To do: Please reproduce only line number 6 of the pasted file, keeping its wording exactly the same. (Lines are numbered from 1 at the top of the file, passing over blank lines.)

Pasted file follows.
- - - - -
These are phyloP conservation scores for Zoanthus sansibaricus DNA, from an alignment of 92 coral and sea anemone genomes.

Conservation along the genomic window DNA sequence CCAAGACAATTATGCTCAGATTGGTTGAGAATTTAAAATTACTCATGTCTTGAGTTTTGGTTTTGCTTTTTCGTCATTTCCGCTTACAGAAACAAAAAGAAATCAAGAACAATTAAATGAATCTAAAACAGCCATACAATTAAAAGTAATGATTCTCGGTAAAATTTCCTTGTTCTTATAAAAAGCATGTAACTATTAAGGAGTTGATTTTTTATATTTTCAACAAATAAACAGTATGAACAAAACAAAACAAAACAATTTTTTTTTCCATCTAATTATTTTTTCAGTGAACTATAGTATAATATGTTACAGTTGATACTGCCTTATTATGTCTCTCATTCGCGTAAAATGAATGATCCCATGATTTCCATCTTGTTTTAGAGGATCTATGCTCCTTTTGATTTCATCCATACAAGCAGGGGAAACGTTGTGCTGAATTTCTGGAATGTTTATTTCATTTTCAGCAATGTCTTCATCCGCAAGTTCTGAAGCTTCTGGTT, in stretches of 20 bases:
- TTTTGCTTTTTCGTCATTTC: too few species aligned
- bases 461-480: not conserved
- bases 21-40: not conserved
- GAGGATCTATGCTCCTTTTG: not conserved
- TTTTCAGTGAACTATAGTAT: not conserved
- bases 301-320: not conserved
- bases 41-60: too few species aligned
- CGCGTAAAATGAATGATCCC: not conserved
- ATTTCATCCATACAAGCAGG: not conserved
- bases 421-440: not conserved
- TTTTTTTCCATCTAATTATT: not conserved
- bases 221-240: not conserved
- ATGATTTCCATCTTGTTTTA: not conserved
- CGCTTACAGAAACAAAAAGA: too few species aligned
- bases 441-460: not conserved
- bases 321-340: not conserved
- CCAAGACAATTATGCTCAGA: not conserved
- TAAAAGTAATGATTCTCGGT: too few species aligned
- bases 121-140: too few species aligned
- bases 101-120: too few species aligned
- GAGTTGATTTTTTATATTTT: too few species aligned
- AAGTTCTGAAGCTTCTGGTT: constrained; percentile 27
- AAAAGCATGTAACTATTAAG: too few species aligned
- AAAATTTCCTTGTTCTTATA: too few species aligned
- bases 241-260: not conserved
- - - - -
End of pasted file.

- GAGGATCTATGCTCCTTTTG: not conserved